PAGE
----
Do you know the definition of bigot? This article will provide you with all of the information you need on the word bigot, including its definition, usage, word origin, and more!
What does the word bigot mean?
According to the Merriam-Webster Unabridged Dictionary of the English Language and the American Heritage Dictionary of the English language, the word bigot is a noun that refers to one who is obstinately or intolerantly devoted to his or her own opinions and prejudices. This word is used especially when this person treats members of another racial, ethic, or religious group with hatred and intolerance. Someone who treats members of a group, creed, or ethic group differently or worse because of their politics, genders, or otherwise, is a bigot.
People who are bigots often do not have a sophisticated argument or principled argument as to why they have these intolerant beliefs. They may have poor impulse control and lash out at others for some ploy or sake. They simply dislike others on a matter of principle and luxury, not intellectual honesty. A common usage of principle could be to describe someone who is against gay rights. The motives are unclear, but they are an intolerant person when it comes to sexual orientation. They may say this is due to their morals or system of beliefs, but these claims are rarely backed up. Anyone can be a bigot, from a politician to a religious person. People even claim Alec Baldwin to be a bigot in media.
People who are bigots are often members of a group who only like people in their own group. The origin of the term is of obscure origin, but comes from the Old French bigot. Bigot is two syllables – big-ot, and the pronunciation of bigot is ˈbɪɡət.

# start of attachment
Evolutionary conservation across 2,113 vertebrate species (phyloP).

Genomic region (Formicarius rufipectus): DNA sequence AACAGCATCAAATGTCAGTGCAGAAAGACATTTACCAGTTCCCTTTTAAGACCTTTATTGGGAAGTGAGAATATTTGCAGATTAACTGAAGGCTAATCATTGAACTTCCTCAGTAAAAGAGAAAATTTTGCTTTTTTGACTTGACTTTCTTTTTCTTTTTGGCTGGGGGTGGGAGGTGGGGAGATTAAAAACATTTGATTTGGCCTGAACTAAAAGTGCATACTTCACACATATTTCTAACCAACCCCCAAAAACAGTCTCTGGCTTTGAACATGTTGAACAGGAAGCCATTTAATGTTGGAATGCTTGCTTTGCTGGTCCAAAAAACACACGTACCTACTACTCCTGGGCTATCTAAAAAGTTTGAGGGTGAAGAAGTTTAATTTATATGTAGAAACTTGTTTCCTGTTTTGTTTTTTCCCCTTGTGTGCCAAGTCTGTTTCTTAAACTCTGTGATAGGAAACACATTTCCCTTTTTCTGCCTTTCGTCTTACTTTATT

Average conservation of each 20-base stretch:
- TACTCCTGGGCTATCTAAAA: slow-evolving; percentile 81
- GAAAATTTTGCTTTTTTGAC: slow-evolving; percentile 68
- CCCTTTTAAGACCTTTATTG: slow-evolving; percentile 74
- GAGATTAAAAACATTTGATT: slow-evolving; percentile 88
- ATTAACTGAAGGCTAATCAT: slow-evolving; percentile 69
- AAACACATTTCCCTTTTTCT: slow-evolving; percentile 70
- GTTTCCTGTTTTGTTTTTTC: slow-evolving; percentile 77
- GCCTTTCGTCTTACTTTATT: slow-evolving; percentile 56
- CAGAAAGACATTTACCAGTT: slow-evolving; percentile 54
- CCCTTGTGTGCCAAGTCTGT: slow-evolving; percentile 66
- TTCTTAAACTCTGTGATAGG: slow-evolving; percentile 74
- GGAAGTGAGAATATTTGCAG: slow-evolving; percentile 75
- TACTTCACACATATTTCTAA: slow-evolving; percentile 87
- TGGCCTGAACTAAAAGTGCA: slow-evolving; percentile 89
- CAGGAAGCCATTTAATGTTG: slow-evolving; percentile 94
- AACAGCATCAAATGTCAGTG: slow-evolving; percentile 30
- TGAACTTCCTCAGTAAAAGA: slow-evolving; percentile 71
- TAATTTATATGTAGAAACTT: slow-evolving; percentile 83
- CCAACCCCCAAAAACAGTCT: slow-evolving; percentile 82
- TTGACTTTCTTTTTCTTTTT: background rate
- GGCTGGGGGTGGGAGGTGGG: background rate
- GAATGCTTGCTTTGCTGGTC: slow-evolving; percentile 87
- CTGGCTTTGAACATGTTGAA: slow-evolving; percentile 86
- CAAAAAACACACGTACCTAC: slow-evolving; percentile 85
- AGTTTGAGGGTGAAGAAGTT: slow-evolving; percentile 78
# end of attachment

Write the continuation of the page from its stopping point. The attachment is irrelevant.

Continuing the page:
Many different languages also use words that mean bigot to refer to members of a particular group. Sometimes, these people may call others a derogatory name or derogatory term, or advocate for segregation in the first place. These people might have unsavory impulses regarding their religious opinions. You may notice that some of these different words look or sound similarly to each other. These cognates are usually formed when words have a similar origin. For example, the romance languages all stem from Latin, so these languages have many different words that are cognates for each other. This list of translations of bigot is provided by Word Sense.
- Mandarin: 盲信者 (mángxìnzhě), 執拗的人, 执拗的人 (zhíniù de rén), 抱偏見的人, 抱偏见的人 (bào piānjiàn de rén)
- Greek: φανατικός (masc.)
- Russian: фана́тик (masc.), мракобе́с (masc.) (obscurant), изуве́р (masc.), изуве́рка (fem.)
- French: fanatique (masc.) (f)
- Scottish Gaelic: dalm-bheachdaiche (masc.)
- Finnish: kiihkoilija, fanaatikko; kiilusilmä (derogatory)
- Spanish: fanático (masc.)
- Georgian: ფანატიკოსი
- Portuguese: fanático (masc.)
- German: Fanatiker (masc.), Fanatikerin (fem.)
What is the origin of the word bigot?